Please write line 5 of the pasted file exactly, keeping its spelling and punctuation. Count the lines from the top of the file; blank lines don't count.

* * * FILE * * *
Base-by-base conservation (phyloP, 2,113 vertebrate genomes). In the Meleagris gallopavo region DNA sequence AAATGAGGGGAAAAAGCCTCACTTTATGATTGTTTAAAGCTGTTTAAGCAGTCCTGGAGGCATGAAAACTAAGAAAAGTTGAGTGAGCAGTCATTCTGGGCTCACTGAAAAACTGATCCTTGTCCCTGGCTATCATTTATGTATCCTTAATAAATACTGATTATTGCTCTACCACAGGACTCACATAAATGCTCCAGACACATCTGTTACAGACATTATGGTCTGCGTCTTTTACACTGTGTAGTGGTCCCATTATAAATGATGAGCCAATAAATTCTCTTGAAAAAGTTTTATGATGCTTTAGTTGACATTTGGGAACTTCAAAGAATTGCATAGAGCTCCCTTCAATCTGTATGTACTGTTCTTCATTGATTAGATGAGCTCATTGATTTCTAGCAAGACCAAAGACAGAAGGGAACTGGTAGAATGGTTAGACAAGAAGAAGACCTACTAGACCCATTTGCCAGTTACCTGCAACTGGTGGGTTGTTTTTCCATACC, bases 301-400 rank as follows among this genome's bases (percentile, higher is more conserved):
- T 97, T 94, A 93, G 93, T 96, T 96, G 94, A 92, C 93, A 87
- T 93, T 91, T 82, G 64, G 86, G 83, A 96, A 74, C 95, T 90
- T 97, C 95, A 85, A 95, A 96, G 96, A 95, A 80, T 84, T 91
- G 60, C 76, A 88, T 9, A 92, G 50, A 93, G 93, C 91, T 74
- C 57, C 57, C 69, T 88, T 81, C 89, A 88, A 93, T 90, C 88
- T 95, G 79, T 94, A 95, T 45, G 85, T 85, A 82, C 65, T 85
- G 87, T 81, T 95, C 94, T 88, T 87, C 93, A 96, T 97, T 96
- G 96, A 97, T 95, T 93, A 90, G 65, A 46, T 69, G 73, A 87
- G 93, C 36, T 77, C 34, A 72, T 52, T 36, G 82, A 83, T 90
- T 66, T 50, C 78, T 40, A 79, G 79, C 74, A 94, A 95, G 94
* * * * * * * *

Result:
- G 60, C 76, A 88, T 9, A 92, G 50, A 93, G 93, C 91, T 74